NEW AGAIN – Amy Rowe-Danielson arranges a display at the Sitka Sound Science Center's newly opened Mill Building on Lincoln Street this afternoon. The reconstructed 1940 building houses Ludvig's Chowder Cart, which opened today for the first time this season to a steady line of socially distancing customers. It also houses the center's gift shop which, like many businesses in town, offers online ordering and free local delivery. (Sentinel Photo by James Poulson)

15 Towns Establish Group To Collect Online Sales Tax

    KETCHIKAN (AP) — A group of Alaska municipalities has formed a commission to collect sales taxes from online retailers, officials said.
    The Ketchikan Gateway Borough and 14 other communities signed an agreement to establish the Alaska Intergovernmental Remote Sellers Sales Tax Commission, The Ketchikan Daily News reported.
    The signing took place at the Alaska Municipal League’s annual conference in Anchorage Thursday, league Executive Director Nils Andreassen said.
    The City of Ketchikan still needs to sign the agreement to begin collecting online sales taxes, but city officials were waiting for the borough to “take the lead and bring them along,” Ketchikan borough Finance Director Cynna Gubatayao said.
    Ketchikan borough attorney Glenn Brown estimated the commission could collect between $400,000 and $1.2 million annually for the borough.
    The other municipalities and boroughs that have signed include Adak, Haines, Homer, Juneau, Kenai, Kodiak, Palmer, Seldovia, Seward, Soldotna, Toksook Bay, Wasilla, and Wrangell.
    Anchorage and Fairbanks did not sign because they do not collect sales taxes, Gubatayao said.
    An Alaska Municipal League report from May 2018 recommended only enforcing tax collection for online businesses selling more than $100,000 of goods per year.
    The Alaska commission would be the sole body responsible for collecting municipal sales taxes from online retailers and would remain independent of the municipal league.
    Municipal members of the commission would need to ensure their definitions and codes adhere to a model code, but they would not be required to modify their tax rates, officials said.
    Other municipalities will still be able to join, but the commission is considering measures to make later signatories’ contributions equitable to those of the original 15 communities.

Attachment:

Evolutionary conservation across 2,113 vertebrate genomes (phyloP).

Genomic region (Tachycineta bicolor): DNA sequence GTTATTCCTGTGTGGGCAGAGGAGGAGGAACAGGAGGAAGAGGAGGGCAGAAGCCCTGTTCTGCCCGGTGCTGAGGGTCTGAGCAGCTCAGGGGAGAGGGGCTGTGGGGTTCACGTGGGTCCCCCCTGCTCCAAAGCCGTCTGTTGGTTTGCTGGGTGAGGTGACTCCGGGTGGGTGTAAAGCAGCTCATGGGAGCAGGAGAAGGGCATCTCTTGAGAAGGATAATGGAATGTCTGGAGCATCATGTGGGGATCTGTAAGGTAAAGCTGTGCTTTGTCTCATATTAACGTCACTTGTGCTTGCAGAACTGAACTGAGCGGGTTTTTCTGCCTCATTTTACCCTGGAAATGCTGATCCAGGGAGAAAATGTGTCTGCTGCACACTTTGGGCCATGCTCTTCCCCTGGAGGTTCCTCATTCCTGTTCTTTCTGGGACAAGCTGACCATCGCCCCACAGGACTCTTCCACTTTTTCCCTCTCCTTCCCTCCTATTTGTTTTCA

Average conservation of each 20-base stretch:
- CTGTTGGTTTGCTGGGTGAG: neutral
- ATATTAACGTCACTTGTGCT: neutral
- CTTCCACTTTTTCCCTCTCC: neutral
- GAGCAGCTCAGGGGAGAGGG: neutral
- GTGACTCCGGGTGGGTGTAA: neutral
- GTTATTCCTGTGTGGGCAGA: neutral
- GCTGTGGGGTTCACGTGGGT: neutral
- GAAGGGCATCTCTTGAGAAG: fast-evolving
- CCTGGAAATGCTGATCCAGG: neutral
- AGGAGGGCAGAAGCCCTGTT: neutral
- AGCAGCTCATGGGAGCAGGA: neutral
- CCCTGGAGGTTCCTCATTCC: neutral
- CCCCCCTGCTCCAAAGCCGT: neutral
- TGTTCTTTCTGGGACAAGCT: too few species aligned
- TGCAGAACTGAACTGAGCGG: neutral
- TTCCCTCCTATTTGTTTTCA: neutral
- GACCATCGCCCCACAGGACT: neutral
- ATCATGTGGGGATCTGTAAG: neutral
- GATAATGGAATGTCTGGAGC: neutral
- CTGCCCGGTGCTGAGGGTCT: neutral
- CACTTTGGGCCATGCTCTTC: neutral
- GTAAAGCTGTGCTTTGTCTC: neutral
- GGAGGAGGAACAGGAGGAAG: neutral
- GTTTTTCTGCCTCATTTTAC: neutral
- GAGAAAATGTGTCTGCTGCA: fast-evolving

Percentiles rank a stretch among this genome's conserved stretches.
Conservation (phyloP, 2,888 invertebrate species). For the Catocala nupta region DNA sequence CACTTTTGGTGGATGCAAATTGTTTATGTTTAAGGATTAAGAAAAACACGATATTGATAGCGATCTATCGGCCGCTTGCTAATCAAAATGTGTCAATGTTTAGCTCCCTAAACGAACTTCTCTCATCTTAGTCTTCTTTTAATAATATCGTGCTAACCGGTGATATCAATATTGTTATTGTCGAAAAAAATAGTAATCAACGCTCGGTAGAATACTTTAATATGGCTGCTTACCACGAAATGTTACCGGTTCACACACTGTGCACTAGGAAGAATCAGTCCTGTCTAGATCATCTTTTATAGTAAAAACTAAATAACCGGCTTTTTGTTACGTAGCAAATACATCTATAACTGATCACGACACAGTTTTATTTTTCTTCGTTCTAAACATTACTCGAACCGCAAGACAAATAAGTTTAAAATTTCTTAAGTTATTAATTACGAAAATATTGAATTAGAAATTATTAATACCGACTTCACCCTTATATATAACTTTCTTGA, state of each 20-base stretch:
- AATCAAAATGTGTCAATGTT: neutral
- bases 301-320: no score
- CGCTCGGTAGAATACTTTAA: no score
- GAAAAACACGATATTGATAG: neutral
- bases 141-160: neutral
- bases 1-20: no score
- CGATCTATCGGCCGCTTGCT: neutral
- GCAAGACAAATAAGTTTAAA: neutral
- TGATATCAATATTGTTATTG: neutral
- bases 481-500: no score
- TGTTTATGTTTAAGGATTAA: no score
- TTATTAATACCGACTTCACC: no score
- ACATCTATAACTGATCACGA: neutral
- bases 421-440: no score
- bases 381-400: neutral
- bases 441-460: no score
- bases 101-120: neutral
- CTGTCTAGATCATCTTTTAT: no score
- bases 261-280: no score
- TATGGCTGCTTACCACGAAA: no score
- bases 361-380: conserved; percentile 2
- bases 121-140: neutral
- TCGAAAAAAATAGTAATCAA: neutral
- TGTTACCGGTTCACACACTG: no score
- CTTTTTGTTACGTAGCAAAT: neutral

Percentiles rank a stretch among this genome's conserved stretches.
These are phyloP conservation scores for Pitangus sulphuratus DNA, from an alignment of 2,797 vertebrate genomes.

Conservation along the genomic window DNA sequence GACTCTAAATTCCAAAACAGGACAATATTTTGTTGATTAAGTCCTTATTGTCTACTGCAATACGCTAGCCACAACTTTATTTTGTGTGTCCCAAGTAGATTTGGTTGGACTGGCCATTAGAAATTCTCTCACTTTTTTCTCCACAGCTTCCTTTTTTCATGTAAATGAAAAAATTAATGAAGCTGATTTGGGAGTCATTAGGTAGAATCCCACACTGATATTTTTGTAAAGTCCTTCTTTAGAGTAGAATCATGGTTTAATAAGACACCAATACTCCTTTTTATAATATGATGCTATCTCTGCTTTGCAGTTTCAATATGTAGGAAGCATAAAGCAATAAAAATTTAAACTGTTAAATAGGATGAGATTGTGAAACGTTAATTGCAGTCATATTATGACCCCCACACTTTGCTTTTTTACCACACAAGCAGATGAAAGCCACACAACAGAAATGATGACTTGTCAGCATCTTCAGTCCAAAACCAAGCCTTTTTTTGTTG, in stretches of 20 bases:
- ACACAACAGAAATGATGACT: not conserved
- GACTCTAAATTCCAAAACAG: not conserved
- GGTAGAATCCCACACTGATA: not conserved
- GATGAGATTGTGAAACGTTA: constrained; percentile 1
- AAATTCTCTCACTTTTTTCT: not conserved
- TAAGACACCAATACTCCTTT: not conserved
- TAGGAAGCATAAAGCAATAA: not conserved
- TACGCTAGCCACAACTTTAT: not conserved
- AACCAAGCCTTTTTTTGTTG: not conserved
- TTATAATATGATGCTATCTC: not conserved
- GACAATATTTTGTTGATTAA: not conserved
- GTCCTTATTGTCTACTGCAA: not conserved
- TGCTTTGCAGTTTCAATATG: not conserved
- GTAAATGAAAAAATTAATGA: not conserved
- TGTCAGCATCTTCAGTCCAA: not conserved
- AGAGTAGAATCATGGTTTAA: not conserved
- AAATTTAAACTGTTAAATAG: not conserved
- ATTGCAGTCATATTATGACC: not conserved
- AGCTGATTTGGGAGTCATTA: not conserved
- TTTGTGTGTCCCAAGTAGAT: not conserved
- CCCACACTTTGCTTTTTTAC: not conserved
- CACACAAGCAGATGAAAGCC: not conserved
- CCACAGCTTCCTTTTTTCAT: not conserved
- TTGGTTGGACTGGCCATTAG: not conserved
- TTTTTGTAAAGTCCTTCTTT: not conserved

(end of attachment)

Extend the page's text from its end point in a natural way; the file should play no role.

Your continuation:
Alaska COVID-19
At a Glance

(updated 5-29-20)

By Sentinel Staff

The state Department of Health and Social Services has posted the following update on the number of confirmed COVID-19 cases in Alaska as of 10:20 a.m. Friday.

New cases as of Thursday: 5

Total statewide – 430

The state says the cumulative number of cases hospitalized is 47, and the cumulative number of deaths is 10.

To visit the Alaska DHSS Corona Response dashboard website click here.



Welcome to the Sitka Sentinel's web page. In order to make the Sentinel's news more easily available during the COVID-19 pandemic, we have taken down the paywall to access articles on this page. Just click on an article headline to read the story. 

March 23, 2020



For the duration of the COVID-19 disaster emergency declared by federal, state and local authorities, the Sentinel is taking additional measures to reduce virus exposure to its employees and contractors as well as to the public, while continuing to publish a daily news report for Sitka.

To the extent possible, Sentinel news and sales staff will be working from home. For the protection of our carriers, home delivery of the newspaper will be stopped effective Tuesday, March 24.

The Sentinel will continue to publish on its website sitkasentinel.com. Access to the website will be free to all users. The Sentinel will also produce a print edition Monday through Friday. It will be available to all readers without charge, at locations throughout town.

Initially, these locations are those where the Sentinel's newspaper vending machines are already in place. The coin mechanisms will be disabled or the doors removed to permit easy access. The Sentinel will work with the stores where the paper is usually sold, to designate a place inside or outside the store where the free edition can be made available.  

Home delivery subscriptions are on hold, and after the end of the disaster emergency, subscriptions will be extended at no charge for the number of days that there was no home delivery.

The Sentinel will make its print edition available to the public as early in the day as possible. with all personnel taking precautions to prevent spread of the virus.

The Sentinel is calling upon its customers to observe the COVID-19 emergency precautions already in place, particularly in maintaining a six-foot social distance from others at newspaper distribution sites.

Following is the statement issued by the Sentinel on March 16, stating the Sentinel's emergency procedures, which remain in effect.

The Sentinel office at 112 Barracks Street is closed to the public. We encourage people to use the phone, email or the U.S. Postal Service as much as possible.There is a slot in the front door of the office for ads, news items and payment checks. Emails may be sent to  This email address is being protected from spambots. You need JavaScript enabled to view it. and the phone number is (907) 747-3219.                                                                          

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